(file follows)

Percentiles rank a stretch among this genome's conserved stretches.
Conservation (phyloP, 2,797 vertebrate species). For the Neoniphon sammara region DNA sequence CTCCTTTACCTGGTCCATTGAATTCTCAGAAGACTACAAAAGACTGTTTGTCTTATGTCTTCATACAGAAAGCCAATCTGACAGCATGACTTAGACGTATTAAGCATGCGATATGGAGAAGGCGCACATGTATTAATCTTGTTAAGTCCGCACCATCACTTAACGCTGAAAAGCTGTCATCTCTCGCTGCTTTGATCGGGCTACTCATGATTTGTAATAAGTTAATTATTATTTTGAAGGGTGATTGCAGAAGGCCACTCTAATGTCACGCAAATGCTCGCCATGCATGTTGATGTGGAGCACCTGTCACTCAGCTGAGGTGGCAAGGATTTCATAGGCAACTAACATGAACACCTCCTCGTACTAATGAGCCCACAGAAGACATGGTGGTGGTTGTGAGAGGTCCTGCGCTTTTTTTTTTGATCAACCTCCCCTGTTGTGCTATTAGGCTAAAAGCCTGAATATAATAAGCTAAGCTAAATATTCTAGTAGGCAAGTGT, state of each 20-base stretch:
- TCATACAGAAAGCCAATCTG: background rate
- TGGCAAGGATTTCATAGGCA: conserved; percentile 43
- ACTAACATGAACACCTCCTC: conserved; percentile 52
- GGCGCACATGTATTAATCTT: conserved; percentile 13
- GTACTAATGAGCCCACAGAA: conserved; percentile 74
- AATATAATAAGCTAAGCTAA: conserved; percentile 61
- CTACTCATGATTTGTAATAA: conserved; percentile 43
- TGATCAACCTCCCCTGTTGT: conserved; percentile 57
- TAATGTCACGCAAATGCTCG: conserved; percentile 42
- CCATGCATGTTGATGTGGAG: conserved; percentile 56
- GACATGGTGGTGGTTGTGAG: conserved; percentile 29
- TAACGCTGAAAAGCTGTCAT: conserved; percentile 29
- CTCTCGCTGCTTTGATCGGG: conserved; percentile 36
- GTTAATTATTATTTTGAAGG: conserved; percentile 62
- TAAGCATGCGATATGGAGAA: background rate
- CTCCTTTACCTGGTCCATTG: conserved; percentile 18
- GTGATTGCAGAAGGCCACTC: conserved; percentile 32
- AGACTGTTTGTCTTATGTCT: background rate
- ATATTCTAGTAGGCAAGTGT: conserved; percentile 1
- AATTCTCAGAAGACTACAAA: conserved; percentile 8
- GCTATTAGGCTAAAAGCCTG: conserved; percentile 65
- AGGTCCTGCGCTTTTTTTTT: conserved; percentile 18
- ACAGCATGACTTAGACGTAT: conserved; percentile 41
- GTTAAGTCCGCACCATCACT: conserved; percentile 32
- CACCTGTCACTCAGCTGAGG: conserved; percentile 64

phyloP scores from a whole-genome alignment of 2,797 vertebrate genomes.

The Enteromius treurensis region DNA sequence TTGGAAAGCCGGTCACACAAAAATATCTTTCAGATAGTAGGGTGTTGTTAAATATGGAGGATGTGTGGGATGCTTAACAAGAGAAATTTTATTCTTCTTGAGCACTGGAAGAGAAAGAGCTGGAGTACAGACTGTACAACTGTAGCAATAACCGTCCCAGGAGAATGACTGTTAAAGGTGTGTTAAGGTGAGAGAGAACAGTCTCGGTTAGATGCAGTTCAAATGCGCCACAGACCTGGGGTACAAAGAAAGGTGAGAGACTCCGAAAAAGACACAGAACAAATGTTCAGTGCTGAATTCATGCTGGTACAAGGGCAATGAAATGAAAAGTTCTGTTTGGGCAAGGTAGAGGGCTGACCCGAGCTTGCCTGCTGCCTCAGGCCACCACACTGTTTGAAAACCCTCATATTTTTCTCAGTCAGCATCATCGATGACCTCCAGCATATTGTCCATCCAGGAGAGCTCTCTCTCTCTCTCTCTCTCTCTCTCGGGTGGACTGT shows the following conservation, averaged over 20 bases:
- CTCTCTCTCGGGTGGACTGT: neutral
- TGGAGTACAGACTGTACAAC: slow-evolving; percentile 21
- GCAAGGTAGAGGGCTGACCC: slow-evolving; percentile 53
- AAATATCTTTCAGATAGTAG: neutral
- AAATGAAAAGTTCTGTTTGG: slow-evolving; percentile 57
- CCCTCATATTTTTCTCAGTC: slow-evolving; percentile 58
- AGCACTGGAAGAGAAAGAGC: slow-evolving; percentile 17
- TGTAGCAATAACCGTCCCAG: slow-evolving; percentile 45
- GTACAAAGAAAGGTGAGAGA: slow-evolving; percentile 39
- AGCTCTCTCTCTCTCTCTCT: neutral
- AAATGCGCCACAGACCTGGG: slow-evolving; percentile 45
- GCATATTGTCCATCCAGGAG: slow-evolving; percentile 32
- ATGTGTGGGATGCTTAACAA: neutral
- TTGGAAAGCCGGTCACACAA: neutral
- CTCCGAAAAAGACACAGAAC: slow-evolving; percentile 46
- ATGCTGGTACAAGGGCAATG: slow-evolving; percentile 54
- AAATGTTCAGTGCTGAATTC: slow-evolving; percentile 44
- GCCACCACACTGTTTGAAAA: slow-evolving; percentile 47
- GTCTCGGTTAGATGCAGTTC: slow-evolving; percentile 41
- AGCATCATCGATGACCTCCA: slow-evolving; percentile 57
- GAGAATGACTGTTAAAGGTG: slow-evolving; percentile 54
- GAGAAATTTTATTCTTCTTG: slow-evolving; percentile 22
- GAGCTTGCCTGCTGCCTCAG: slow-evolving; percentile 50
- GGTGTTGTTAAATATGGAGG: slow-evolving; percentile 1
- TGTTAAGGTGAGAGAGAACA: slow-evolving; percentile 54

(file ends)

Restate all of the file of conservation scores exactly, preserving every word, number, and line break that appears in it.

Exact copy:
Percentiles rank a stretch among this genome's conserved stretches.
Conservation (phyloP, 2,797 vertebrate species). For the Neoniphon sammara region DNA sequence CTCCTTTACCTGGTCCATTGAATTCTCAGAAGACTACAAAAGACTGTTTGTCTTATGTCTTCATACAGAAAGCCAATCTGACAGCATGACTTAGACGTATTAAGCATGCGATATGGAGAAGGCGCACATGTATTAATCTTGTTAAGTCCGCACCATCACTTAACGCTGAAAAGCTGTCATCTCTCGCTGCTTTGATCGGGCTACTCATGATTTGTAATAAGTTAATTATTATTTTGAAGGGTGATTGCAGAAGGCCACTCTAATGTCACGCAAATGCTCGCCATGCATGTTGATGTGGAGCACCTGTCACTCAGCTGAGGTGGCAAGGATTTCATAGGCAACTAACATGAACACCTCCTCGTACTAATGAGCCCACAGAAGACATGGTGGTGGTTGTGAGAGGTCCTGCGCTTTTTTTTTTGATCAACCTCCCCTGTTGTGCTATTAGGCTAAAAGCCTGAATATAATAAGCTAAGCTAAATATTCTAGTAGGCAAGTGT, state of each 20-base stretch:
- TCATACAGAAAGCCAATCTG: background rate
- TGGCAAGGATTTCATAGGCA: conserved; percentile 43
- ACTAACATGAACACCTCCTC: conserved; percentile 52
- GGCGCACATGTATTAATCTT: conserved; percentile 13
- GTACTAATGAGCCCACAGAA: conserved; percentile 74
- AATATAATAAGCTAAGCTAA: conserved; percentile 61
- CTACTCATGATTTGTAATAA: conserved; percentile 43
- TGATCAACCTCCCCTGTTGT: conserved; percentile 57
- TAATGTCACGCAAATGCTCG: conserved; percentile 42
- CCATGCATGTTGATGTGGAG: conserved; percentile 56
- GACATGGTGGTGGTTGTGAG: conserved; percentile 29
- TAACGCTGAAAAGCTGTCAT: conserved; percentile 29
- CTCTCGCTGCTTTGATCGGG: conserved; percentile 36
- GTTAATTATTATTTTGAAGG: conserved; percentile 62
- TAAGCATGCGATATGGAGAA: background rate
- CTCCTTTACCTGGTCCATTG: conserved; percentile 18
- GTGATTGCAGAAGGCCACTC: conserved; percentile 32
- AGACTGTTTGTCTTATGTCT: background rate
- ATATTCTAGTAGGCAAGTGT: conserved; percentile 1
- AATTCTCAGAAGACTACAAA: conserved; percentile 8
- GCTATTAGGCTAAAAGCCTG: conserved; percentile 65
- AGGTCCTGCGCTTTTTTTTT: conserved; percentile 18
- ACAGCATGACTTAGACGTAT: conserved; percentile 41
- GTTAAGTCCGCACCATCACT: conserved; percentile 32
- CACCTGTCACTCAGCTGAGG: conserved; percentile 64

phyloP scores from a whole-genome alignment of 2,797 vertebrate genomes.

The Enteromius treurensis region DNA sequence TTGGAAAGCCGGTCACACAAAAATATCTTTCAGATAGTAGGGTGTTGTTAAATATGGAGGATGTGTGGGATGCTTAACAAGAGAAATTTTATTCTTCTTGAGCACTGGAAGAGAAAGAGCTGGAGTACAGACTGTACAACTGTAGCAATAACCGTCCCAGGAGAATGACTGTTAAAGGTGTGTTAAGGTGAGAGAGAACAGTCTCGGTTAGATGCAGTTCAAATGCGCCACAGACCTGGGGTACAAAGAAAGGTGAGAGACTCCGAAAAAGACACAGAACAAATGTTCAGTGCTGAATTCATGCTGGTACAAGGGCAATGAAATGAAAAGTTCTGTTTGGGCAAGGTAGAGGGCTGACCCGAGCTTGCCTGCTGCCTCAGGCCACCACACTGTTTGAAAACCCTCATATTTTTCTCAGTCAGCATCATCGATGACCTCCAGCATATTGTCCATCCAGGAGAGCTCTCTCTCTCTCTCTCTCTCTCTCTCGGGTGGACTGT shows the following conservation, averaged over 20 bases:
- CTCTCTCTCGGGTGGACTGT: neutral
- TGGAGTACAGACTGTACAAC: slow-evolving; percentile 21
- GCAAGGTAGAGGGCTGACCC: slow-evolving; percentile 53
- AAATATCTTTCAGATAGTAG: neutral
- AAATGAAAAGTTCTGTTTGG: slow-evolving; percentile 57
- CCCTCATATTTTTCTCAGTC: slow-evolving; percentile 58
- AGCACTGGAAGAGAAAGAGC: slow-evolving; percentile 17
- TGTAGCAATAACCGTCCCAG: slow-evolving; percentile 45
- GTACAAAGAAAGGTGAGAGA: slow-evolving; percentile 39
- AGCTCTCTCTCTCTCTCTCT: neutral
- AAATGCGCCACAGACCTGGG: slow-evolving; percentile 45
- GCATATTGTCCATCCAGGAG: slow-evolving; percentile 32
- ATGTGTGGGATGCTTAACAA: neutral
- TTGGAAAGCCGGTCACACAA: neutral
- CTCCGAAAAAGACACAGAAC: slow-evolving; percentile 46
- ATGCTGGTACAAGGGCAATG: slow-evolving; percentile 54
- AAATGTTCAGTGCTGAATTC: slow-evolving; percentile 44
- GCCACCACACTGTTTGAAAA: slow-evolving; percentile 47
- GTCTCGGTTAGATGCAGTTC: slow-evolving; percentile 41
- AGCATCATCGATGACCTCCA: slow-evolving; percentile 57
- GAGAATGACTGTTAAAGGTG: slow-evolving; percentile 54
- GAGAAATTTTATTCTTCTTG: slow-evolving; percentile 22
- GAGCTTGCCTGCTGCCTCAG: slow-evolving; percentile 50
- GGTGTTGTTAAATATGGAGG: slow-evolving; percentile 1
- TGTTAAGGTGAGAGAGAACA: slow-evolving; percentile 54